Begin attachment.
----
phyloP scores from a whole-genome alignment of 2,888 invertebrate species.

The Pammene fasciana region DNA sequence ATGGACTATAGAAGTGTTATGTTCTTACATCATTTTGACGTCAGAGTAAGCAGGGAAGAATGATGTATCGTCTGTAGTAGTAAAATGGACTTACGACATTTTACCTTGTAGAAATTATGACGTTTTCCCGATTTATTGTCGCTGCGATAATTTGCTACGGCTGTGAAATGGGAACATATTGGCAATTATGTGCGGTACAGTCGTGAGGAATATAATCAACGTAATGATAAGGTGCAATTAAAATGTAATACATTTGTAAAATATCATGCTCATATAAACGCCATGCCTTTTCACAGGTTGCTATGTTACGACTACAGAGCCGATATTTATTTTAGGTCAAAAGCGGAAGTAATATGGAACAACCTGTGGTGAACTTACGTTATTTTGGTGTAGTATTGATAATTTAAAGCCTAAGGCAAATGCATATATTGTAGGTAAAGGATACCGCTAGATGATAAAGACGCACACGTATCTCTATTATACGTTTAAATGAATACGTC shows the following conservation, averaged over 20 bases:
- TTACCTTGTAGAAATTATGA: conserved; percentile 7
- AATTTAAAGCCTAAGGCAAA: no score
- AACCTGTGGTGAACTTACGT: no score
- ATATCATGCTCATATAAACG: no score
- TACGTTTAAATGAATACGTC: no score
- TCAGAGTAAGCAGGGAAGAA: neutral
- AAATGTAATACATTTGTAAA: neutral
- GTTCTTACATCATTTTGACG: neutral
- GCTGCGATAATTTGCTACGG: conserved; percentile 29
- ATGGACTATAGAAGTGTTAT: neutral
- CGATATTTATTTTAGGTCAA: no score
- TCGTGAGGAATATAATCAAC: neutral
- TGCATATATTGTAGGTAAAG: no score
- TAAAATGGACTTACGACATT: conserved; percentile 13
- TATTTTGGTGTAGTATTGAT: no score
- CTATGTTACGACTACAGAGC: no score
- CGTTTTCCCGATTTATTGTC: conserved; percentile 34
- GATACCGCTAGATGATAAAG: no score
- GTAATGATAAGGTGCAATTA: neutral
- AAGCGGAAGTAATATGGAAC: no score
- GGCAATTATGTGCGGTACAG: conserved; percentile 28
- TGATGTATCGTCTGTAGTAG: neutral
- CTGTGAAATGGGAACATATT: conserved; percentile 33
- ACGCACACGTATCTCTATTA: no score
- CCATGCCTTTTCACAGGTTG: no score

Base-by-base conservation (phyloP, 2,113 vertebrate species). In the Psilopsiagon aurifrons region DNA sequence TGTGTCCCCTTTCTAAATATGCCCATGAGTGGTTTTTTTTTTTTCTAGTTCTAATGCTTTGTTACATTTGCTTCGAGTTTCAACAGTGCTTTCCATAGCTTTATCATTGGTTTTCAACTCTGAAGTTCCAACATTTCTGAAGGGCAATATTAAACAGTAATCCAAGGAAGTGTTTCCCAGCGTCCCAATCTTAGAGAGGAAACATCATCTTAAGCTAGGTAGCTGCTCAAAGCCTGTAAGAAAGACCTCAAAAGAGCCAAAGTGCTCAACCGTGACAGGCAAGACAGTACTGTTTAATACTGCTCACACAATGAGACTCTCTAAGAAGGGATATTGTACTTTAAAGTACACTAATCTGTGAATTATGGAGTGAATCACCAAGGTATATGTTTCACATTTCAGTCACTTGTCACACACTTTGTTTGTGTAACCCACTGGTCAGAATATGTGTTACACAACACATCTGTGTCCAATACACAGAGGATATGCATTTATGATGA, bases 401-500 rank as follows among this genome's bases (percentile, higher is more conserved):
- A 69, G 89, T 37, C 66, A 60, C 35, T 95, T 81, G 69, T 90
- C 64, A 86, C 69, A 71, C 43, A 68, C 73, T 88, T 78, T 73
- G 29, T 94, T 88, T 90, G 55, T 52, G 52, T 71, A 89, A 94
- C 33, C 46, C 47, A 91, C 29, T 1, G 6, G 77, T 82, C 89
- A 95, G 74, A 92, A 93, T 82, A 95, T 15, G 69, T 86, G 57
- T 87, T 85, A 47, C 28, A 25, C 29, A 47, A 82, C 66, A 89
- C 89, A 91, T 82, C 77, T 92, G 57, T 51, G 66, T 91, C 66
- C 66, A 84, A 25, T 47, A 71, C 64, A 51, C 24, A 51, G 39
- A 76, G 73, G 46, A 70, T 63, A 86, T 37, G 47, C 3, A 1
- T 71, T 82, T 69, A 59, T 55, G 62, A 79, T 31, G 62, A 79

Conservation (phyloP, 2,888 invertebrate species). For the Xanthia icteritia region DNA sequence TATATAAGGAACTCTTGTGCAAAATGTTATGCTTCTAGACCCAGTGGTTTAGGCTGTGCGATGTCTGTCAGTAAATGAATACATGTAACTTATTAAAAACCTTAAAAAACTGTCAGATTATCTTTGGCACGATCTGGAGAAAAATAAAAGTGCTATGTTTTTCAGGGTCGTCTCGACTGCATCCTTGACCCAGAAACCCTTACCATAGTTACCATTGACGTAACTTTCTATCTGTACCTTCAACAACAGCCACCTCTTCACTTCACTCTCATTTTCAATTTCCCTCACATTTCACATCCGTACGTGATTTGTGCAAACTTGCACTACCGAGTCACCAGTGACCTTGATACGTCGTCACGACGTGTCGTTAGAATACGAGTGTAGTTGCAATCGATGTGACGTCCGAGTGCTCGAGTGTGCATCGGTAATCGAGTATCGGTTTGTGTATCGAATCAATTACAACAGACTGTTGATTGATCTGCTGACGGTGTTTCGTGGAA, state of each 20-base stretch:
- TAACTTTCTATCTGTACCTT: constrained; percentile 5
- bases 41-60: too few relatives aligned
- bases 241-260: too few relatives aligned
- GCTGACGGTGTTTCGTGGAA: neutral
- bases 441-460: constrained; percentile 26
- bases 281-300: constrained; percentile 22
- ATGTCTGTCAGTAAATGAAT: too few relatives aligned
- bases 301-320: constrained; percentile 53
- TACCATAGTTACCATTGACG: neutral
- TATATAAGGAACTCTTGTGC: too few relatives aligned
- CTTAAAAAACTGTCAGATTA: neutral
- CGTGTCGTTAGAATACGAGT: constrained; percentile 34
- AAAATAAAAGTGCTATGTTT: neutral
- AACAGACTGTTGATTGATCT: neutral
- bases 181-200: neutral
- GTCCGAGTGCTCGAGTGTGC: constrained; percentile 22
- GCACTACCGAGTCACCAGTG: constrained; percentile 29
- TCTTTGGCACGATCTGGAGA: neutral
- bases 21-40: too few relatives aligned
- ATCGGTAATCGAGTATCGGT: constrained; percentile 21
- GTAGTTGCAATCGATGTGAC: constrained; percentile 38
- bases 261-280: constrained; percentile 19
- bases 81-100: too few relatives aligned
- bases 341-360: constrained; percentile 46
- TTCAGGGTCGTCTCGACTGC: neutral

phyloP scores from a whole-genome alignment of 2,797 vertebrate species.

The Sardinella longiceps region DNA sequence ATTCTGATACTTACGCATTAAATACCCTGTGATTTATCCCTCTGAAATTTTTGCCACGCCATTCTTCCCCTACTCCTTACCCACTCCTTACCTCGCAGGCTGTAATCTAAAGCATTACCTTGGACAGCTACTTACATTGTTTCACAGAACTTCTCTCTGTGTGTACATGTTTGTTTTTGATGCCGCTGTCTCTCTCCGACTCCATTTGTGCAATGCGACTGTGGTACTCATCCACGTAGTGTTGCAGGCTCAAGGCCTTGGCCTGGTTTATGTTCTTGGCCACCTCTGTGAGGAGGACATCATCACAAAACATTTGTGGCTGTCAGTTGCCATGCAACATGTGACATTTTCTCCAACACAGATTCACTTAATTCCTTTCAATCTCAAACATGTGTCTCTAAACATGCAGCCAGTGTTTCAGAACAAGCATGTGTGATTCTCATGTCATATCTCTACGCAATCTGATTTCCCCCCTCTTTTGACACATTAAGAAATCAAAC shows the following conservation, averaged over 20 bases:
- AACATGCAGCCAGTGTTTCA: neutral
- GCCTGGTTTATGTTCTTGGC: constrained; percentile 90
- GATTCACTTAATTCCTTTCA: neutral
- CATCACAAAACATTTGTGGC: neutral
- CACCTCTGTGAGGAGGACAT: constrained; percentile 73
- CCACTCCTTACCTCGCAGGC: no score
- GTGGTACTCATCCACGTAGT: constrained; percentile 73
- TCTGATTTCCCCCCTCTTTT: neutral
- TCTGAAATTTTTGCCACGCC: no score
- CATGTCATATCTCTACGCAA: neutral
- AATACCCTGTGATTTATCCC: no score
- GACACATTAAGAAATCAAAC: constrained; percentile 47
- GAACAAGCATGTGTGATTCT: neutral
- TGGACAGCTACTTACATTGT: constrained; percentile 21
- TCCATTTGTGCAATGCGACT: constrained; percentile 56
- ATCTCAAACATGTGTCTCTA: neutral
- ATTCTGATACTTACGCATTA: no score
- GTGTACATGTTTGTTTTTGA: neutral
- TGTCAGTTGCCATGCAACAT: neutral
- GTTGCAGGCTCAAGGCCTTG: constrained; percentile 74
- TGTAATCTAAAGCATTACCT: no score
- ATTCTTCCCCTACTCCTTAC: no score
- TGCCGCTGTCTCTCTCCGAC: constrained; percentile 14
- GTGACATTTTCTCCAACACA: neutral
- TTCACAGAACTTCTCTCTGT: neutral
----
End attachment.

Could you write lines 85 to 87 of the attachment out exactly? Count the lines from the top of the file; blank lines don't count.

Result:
- TGTCAGTTGCCATGCAACAT: neutral
- GTTGCAGGCTCAAGGCCTTG: constrained; percentile 74
- TGTAATCTAAAGCATTACCT: no score